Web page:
To sum up my Musée de L’Orangerie experience:
L’Orangerie is primarily a museum showcasing Impressionist and Post-Impressionist works, so the paintings were very different from most of what I saw at le Musée D’Orsay. (Note: Just like le Musée D’Orsay, there were no photos allowed. I recorded the names of paintings and am searching them up online! There must be a lot of rulebreakers in museums.)
I began the tour by going downstairs and looking at some of the smaller paintings first. I saw works from Chaïm Soutine (who is obsessed with dead animals), Marie Laurencin (who hung out with Picasso), and a few from Picasso himself (he has his own separate museum in Paris), most of which made me very confused.
There was Chaïm Soutine, who loved making his scenes look completely out of proportion as well as painting about morbid subjects like dead animals. My guess is it probably had something to do with WWI.
All of which, of course, put me in a bright and cheery mood!!! (I hope the sarcasm is translating)
Next there was Marie Laurencin, who began as a porcelain painter before she met Picasso and Apollinaire and got introduced to the Cubists. She loved painting women and animals, and she put them together in her works that I find beautiful, but incomprehensible… (clearly not an art buff here).
I also saw a couple of works from Pablo Picasso, the man himself, who has his own museum in Paris. His paintings were strange: in one painting he would paint like a cubist, where everything was out of proportion. For example, there would be this:
Clearly cubism, and the painting right next to it there was this:
which kind of threw me off. In any case, I think Cubism looks really cool. There was also some Henri Matisse in the museum, in the very back corner, but I forgot to write down the names of what I thought was interesting. He painted a lot of naked women.
Those were some of the things that stood out more to me in the basement museum. There were some slightly more “normal-looking” paintings from Maurice Utrillo (a Monmartre artist who painted to avoid alcoholism) and Henri “Le Douanier” Rousseau (a post-impressionist painter), but I forgot to note down names of their works. Utrillo had a couple of paintings of churches in the Montmartre area, and Rousseau painted in a style that reminded me of Chinese farmer paintings.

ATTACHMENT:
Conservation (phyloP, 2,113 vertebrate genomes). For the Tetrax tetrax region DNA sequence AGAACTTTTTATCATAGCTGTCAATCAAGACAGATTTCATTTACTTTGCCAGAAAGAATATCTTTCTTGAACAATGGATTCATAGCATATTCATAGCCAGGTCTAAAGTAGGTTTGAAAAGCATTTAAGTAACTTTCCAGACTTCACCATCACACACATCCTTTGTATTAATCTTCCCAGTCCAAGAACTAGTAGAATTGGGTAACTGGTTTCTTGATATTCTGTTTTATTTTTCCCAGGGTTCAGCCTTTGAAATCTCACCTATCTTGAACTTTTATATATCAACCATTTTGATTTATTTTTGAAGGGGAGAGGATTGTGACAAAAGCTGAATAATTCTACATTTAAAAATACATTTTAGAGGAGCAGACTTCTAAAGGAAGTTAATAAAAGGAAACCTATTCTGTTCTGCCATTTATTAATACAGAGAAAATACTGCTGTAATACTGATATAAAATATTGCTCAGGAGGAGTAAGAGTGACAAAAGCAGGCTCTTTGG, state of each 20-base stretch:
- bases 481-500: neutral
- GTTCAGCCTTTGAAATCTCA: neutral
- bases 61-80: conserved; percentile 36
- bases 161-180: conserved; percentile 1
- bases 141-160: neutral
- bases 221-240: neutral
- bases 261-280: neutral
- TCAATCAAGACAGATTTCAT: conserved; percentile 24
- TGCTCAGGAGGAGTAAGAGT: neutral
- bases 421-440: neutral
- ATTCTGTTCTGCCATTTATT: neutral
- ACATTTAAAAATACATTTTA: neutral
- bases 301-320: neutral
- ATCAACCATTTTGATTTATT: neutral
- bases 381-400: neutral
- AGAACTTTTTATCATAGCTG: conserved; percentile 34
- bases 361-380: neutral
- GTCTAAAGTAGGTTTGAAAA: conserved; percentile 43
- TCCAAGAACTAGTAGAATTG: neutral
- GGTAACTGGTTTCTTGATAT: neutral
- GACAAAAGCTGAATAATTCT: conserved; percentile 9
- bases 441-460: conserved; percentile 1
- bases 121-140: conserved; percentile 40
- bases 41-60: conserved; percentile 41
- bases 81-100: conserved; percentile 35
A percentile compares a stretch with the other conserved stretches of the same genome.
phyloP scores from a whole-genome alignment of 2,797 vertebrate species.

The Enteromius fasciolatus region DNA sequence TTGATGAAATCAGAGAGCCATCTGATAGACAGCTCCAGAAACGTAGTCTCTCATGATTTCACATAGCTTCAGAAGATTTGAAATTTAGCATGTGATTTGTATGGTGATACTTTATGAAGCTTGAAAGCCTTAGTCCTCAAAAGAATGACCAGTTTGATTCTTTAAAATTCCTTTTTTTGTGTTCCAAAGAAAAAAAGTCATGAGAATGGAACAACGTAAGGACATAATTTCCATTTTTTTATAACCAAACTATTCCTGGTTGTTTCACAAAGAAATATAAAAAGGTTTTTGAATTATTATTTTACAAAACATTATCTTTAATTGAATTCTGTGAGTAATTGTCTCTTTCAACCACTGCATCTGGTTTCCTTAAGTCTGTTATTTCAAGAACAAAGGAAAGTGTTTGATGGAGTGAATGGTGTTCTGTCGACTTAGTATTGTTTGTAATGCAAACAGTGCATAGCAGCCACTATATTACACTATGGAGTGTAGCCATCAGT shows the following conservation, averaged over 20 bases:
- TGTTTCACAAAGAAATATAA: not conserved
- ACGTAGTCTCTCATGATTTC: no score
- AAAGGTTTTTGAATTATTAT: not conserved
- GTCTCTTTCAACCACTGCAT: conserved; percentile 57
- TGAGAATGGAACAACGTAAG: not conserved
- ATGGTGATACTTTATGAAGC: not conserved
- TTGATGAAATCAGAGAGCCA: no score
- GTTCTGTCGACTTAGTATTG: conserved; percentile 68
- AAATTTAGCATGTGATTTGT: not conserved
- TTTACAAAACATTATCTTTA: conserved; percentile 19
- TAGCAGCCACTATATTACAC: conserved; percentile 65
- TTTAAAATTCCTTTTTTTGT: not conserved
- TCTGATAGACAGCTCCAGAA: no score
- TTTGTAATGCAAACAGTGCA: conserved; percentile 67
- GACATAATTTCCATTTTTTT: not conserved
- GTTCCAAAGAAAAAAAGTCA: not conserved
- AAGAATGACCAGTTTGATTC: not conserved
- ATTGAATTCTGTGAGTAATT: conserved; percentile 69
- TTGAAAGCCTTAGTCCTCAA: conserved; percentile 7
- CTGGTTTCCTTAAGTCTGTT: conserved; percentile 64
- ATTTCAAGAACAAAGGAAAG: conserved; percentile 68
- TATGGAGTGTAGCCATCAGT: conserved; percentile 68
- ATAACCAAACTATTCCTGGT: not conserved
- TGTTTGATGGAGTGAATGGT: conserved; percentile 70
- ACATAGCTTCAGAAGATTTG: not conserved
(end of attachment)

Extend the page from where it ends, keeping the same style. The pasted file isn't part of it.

I saved the best for last: Monet’s Les Nymphéas, or Water Lillies, what he spent the last 30 years of his life painting in his garden in Giverny (there are some 250 of these – Le Musée de l’Orangerie has 8).
I think in my last post, I said that I preferred Salon painting to impressionism.
Well, I take that back. Monet’s Nymphéas were magnificent. There were two oval-shaped rooms, each filled with four enormous Water Lily paintings, and I must have spent at least half an hour in each just soaking it all in. I think it’s the first time I felt so strongly about art–usually for me it’s just “oh this looks pretty cool” or “this confused me” or “hey I understood that reference!” but this time I actually felt moved – it’s hard to explain. Up close, the paintings didn’t make much sense to me. It looked like a splash of paint here and another there, but I took a step back and was amazed.
I just stood there in a daze, awed by the incredible works of art that made me feel like I was actually in nature, in his garden looking at the water lilies during different times of the day. Heck, I’m still kind of in a daze even though it was almost 9 hours ago. I’ve never felt such warmth from looking at a painting. The Impressionists hit the nail right on the head with what they were trying to do.
By the way, it’s decided: in the spring I’m going to make a day trip to Monet’s gardens in Giverny. It’s only a 45-minute train ride away.
Compared to le Musée d’Orsay, l’Orangerie is a tiny museum, but I enjoyed myself much more today. Maybe it was the weather, maybe I got a better night’s sleep.
But it was probably those darn water lilies.